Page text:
<img alt="" src="https://secure.inventiveinspired7.com/792353.png" style="display:none;">

The Netherlands is on the Brink of a Recession


  • Inflation picks up again in July…
  • that further erodes purchasing power
  • Retail turnover already sharply down in volume
  • US is also heading for a recession
  • Fighting inflation is given priority over economic support
  • The course of recessions is therefore uncertain
  • Hopefully the labor shortage will be solved by the recession


Google Translated from Dutch to English. Here is the link to the original article in Dutch. The article was originally published on 29 July 2022


What exactly is a recession? As a rule of thumb, economists say that an economy is in recession when GDP (in volume) shrinks in two consecutive quarters. Unfortunately, GDP is an all-encompassing measure, which can sometimes cause significant distortions. Also, GDP figures can be revised frequently and substantially. That rule of thumb is therefore not very useful. The Americans have a committee of experts responsible for determining when there is a recession: the Business Cycle Dating Committee of the National Bureau of Economic Research (NBER). They refer to a recession as: a. a substantial decline in economic activity; b. which manifests itself broadly in the economy; c. and lasts longer than a few months. In doing so, the committee looks at variables such as the labor market, production in industry, people's incomes, consumer spending, etc. Of course, the committee can only determine in retrospect when a recession has started and later ended.


I can only guess in real time. It is obvious that many economies are currently heading for a recession. The biggest culprit is skyrocketing inflation. This not only creates great uncertainty, which makes consumers and companies reluctant to spend. Inflation also erodes purchasing power, so that ultimately consumers cannot do much other than buy less (in volume). Add to that the uncertainty caused by the war, the ongoing logistical problems in the world and the labor shortage. The argument that we are going to end up in a recession then becomes very convincing.


Recessions hurt. People lose their jobs, companies go bankrupt, creditors lose some of their claims, house prices often fall, just like stock prices, which shrink wealth. On the other hand, recessions are also seen as a kind of cleansing. Some of the companies that go bankrupt had no raison d’être and falling house prices is annoying for people who bought at the top, but it makes houses more affordable for many others. The current labor shortage will possibly disappear because of a recession.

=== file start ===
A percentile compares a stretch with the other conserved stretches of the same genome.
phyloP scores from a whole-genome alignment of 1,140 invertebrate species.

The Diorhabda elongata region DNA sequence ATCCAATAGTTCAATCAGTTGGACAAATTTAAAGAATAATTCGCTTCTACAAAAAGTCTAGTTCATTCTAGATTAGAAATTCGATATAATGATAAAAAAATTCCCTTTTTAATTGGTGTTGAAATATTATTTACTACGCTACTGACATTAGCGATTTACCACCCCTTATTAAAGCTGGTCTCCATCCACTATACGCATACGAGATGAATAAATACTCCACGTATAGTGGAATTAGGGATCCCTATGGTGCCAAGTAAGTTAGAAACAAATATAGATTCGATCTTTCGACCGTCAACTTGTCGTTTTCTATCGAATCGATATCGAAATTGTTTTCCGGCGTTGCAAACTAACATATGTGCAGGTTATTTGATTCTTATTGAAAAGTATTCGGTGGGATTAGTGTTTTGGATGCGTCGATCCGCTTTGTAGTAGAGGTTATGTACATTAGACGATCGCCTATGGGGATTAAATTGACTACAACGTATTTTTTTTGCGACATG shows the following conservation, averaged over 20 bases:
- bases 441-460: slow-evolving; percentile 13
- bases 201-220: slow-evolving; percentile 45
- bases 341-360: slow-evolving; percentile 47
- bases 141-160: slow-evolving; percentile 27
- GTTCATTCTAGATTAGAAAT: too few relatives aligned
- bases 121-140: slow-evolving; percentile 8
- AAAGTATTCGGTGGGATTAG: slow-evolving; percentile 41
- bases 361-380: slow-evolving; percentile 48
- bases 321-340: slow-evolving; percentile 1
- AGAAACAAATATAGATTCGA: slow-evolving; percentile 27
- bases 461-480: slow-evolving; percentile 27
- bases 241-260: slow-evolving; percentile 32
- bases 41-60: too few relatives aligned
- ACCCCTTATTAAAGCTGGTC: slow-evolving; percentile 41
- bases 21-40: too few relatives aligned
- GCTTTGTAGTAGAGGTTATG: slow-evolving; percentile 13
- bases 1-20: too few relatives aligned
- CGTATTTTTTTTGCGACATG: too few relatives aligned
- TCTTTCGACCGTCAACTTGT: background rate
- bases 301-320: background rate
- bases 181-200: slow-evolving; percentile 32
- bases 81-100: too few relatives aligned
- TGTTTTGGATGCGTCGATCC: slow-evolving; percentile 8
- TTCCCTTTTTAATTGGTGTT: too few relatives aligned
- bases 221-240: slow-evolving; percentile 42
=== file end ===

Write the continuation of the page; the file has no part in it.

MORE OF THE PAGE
Governments and central banks often try to ease the pain by stimulating the economy through additional government spending and interest rate cuts. The problem with the upcoming recession is that inflation is so high that governments and central banks must prioritize controlling inflation. Stimulating activity will have to wait. However, governments must support the most vulnerable groups with specific measure.



More Inflation

I was already afraid of that. Inflation in our country rose further in July. On a European scale, inflation rose from 9.9% in June to 11.6% in July. That is a significant increase. Many details are not yet known. My fear of further inflation was based on two facts. Firstly, gas prices and thus electricity prices have risen sharply again in recent weeks. In addition, rents in our country were frozen, but could be increased slightly as of 1 July. Next week, CBS will publish the national figures with all the details.



Finance4Learning | NL: Inflation ( % y-o-y)Source: Refinitiv Datastream


High inflation is beginning to have a significant impact on spending. Retail sales provide a good indication of consumer spending. In June, those turnovers were only 0.7% higher than a year earlier (0.4% when adjusted for the number of shopping days). In terms of volume, however, turnover was no less than 6.2% lower. A large part of the fixed costs of households are not part of retail turnover. I conclude that people must spend so much more on that that there is little left. In the past, the economy has been in recession when retail sales declined in volume as much as today.



Finance4Learning | NL: Retail Sales ( % y-o-y)Source: Refinitiv Datastream



A positive exception

Dutch industrial entrepreneurs don't seem to care much about all the trouble. Business confidence measured by CBS even improved marginally in July and as the following chart shows, confidence is unprecedentedly high from a historical perspective. It should be noted, however, that the high figures are mainly based on the electrical and mechanical engineering industry. Yet…



Finance4Learning | NL: Producer Confidence IndustrySource: Refinitiv Datastream